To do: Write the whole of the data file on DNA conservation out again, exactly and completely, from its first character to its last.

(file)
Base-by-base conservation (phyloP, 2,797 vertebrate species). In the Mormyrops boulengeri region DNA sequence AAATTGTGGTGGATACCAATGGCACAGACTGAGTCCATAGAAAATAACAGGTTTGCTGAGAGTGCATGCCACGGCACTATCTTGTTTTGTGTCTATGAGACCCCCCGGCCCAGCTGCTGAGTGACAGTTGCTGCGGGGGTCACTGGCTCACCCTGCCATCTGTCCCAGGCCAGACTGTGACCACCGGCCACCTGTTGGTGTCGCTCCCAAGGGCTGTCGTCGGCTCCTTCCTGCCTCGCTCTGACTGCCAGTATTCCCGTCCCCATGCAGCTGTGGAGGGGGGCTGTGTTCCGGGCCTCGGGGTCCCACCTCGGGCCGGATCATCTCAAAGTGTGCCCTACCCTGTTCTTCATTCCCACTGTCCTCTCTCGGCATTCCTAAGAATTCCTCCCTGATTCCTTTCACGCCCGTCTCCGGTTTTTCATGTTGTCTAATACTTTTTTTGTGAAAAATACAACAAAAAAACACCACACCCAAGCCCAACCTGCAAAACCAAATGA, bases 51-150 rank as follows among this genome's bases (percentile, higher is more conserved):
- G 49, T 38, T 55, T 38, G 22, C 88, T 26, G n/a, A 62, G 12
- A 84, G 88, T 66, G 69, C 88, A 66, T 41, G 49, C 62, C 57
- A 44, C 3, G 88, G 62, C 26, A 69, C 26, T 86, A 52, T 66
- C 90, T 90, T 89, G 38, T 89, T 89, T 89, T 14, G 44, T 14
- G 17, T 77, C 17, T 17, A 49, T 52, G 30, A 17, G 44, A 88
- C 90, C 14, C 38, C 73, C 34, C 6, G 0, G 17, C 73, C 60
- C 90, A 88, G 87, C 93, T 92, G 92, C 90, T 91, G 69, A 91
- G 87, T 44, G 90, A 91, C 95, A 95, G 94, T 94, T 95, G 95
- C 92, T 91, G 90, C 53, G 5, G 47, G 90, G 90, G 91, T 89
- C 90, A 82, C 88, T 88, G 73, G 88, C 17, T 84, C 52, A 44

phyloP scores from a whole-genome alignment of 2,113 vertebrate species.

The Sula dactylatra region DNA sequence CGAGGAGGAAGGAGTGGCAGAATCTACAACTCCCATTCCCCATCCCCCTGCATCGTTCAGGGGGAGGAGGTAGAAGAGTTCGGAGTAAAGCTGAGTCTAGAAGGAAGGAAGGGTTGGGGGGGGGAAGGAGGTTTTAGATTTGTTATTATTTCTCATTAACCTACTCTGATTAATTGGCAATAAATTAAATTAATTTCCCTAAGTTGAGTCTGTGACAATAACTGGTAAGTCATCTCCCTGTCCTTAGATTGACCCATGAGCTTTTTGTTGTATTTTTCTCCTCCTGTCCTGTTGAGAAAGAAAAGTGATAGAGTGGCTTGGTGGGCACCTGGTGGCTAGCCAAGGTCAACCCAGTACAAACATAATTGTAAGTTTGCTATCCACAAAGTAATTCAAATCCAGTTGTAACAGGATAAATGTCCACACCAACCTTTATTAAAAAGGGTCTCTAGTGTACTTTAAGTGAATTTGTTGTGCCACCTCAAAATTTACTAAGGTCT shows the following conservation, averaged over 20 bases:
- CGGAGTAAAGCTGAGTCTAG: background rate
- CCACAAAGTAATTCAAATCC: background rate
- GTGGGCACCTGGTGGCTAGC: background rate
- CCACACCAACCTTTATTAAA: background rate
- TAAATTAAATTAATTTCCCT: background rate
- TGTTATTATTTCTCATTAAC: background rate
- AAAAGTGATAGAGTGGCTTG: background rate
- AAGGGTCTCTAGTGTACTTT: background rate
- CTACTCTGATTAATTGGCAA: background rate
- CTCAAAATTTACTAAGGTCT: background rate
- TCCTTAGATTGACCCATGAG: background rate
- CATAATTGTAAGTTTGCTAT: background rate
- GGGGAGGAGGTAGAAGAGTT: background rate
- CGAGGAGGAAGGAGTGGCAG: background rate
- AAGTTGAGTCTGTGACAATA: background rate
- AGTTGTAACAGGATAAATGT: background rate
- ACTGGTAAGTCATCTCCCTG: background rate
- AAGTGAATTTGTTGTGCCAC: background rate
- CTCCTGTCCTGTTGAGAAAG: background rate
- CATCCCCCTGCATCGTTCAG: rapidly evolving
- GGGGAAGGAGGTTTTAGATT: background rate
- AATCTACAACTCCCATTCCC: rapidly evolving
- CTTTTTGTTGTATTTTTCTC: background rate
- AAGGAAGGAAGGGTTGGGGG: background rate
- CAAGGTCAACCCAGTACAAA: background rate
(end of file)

Base-by-base conservation (phyloP, 2,797 vertebrate species). In the Mormyrops boulengeri region DNA sequence AAATTGTGGTGGATACCAATGGCACAGACTGAGTCCATAGAAAATAACAGGTTTGCTGAGAGTGCATGCCACGGCACTATCTTGTTTTGTGTCTATGAGACCCCCCGGCCCAGCTGCTGAGTGACAGTTGCTGCGGGGGTCACTGGCTCACCCTGCCATCTGTCCCAGGCCAGACTGTGACCACCGGCCACCTGTTGGTGTCGCTCCCAAGGGCTGTCGTCGGCTCCTTCCTGCCTCGCTCTGACTGCCAGTATTCCCGTCCCCATGCAGCTGTGGAGGGGGGCTGTGTTCCGGGCCTCGGGGTCCCACCTCGGGCCGGATCATCTCAAAGTGTGCCCTACCCTGTTCTTCATTCCCACTGTCCTCTCTCGGCATTCCTAAGAATTCCTCCCTGATTCCTTTCACGCCCGTCTCCGGTTTTTCATGTTGTCTAATACTTTTTTTGTGAAAAATACAACAAAAAAACACCACACCCAAGCCCAACCTGCAAAACCAAATGA, bases 51-150 rank as follows among this genome's bases (percentile, higher is more conserved):
- G 49, T 38, T 55, T 38, G 22, C 88, T 26, G n/a, A 62, G 12
- A 84, G 88, T 66, G 69, C 88, A 66, T 41, G 49, C 62, C 57
- A 44, C 3, G 88, G 62, C 26, A 69, C 26, T 86, A 52, T 66
- C 90, T 90, T 89, G 38, T 89, T 89, T 89, T 14, G 44, T 14
- G 17, T 77, C 17, T 17, A 49, T 52, G 30, A 17, G 44, A 88
- C 90, C 14, C 38, C 73, C 34, C 6, G 0, G 17, C 73, C 60
- C 90, A 88, G 87, C 93, T 92, G 92, C 90, T 91, G 69, A 91
- G 87, T 44, G 90, A 91, C 95, A 95, G 94, T 94, T 95, G 95
- C 92, T 91, G 90, C 53, G 5, G 47, G 90, G 90, G 91, T 89
- C 90, A 82, C 88, T 88, G 73, G 88, C 17, T 84, C 52, A 44

phyloP scores from a whole-genome alignment of 2,113 vertebrate species.

The Sula dactylatra region DNA sequence CGAGGAGGAAGGAGTGGCAGAATCTACAACTCCCATTCCCCATCCCCCTGCATCGTTCAGGGGGAGGAGGTAGAAGAGTTCGGAGTAAAGCTGAGTCTAGAAGGAAGGAAGGGTTGGGGGGGGGAAGGAGGTTTTAGATTTGTTATTATTTCTCATTAACCTACTCTGATTAATTGGCAATAAATTAAATTAATTTCCCTAAGTTGAGTCTGTGACAATAACTGGTAAGTCATCTCCCTGTCCTTAGATTGACCCATGAGCTTTTTGTTGTATTTTTCTCCTCCTGTCCTGTTGAGAAAGAAAAGTGATAGAGTGGCTTGGTGGGCACCTGGTGGCTAGCCAAGGTCAACCCAGTACAAACATAATTGTAAGTTTGCTATCCACAAAGTAATTCAAATCCAGTTGTAACAGGATAAATGTCCACACCAACCTTTATTAAAAAGGGTCTCTAGTGTACTTTAAGTGAATTTGTTGTGCCACCTCAAAATTTACTAAGGTCT shows the following conservation, averaged over 20 bases:
- CGGAGTAAAGCTGAGTCTAG: background rate
- CCACAAAGTAATTCAAATCC: background rate
- GTGGGCACCTGGTGGCTAGC: background rate
- CCACACCAACCTTTATTAAA: background rate
- TAAATTAAATTAATTTCCCT: background rate
- TGTTATTATTTCTCATTAAC: background rate
- AAAAGTGATAGAGTGGCTTG: background rate
- AAGGGTCTCTAGTGTACTTT: background rate
- CTACTCTGATTAATTGGCAA: background rate
- CTCAAAATTTACTAAGGTCT: background rate
- TCCTTAGATTGACCCATGAG: background rate
- CATAATTGTAAGTTTGCTAT: background rate
- GGGGAGGAGGTAGAAGAGTT: background rate
- CGAGGAGGAAGGAGTGGCAG: background rate
- AAGTTGAGTCTGTGACAATA: background rate
- AGTTGTAACAGGATAAATGT: background rate
- ACTGGTAAGTCATCTCCCTG: background rate
- AAGTGAATTTGTTGTGCCAC: background rate
- CTCCTGTCCTGTTGAGAAAG: background rate
- CATCCCCCTGCATCGTTCAG: rapidly evolving
- GGGGAAGGAGGTTTTAGATT: background rate
- AATCTACAACTCCCATTCCC: rapidly evolving
- CTTTTTGTTGTATTTTTCTC: background rate
- AAGGAAGGAAGGGTTGGGGG: background rate
- CAAGGTCAACCCAGTACAAA: background rate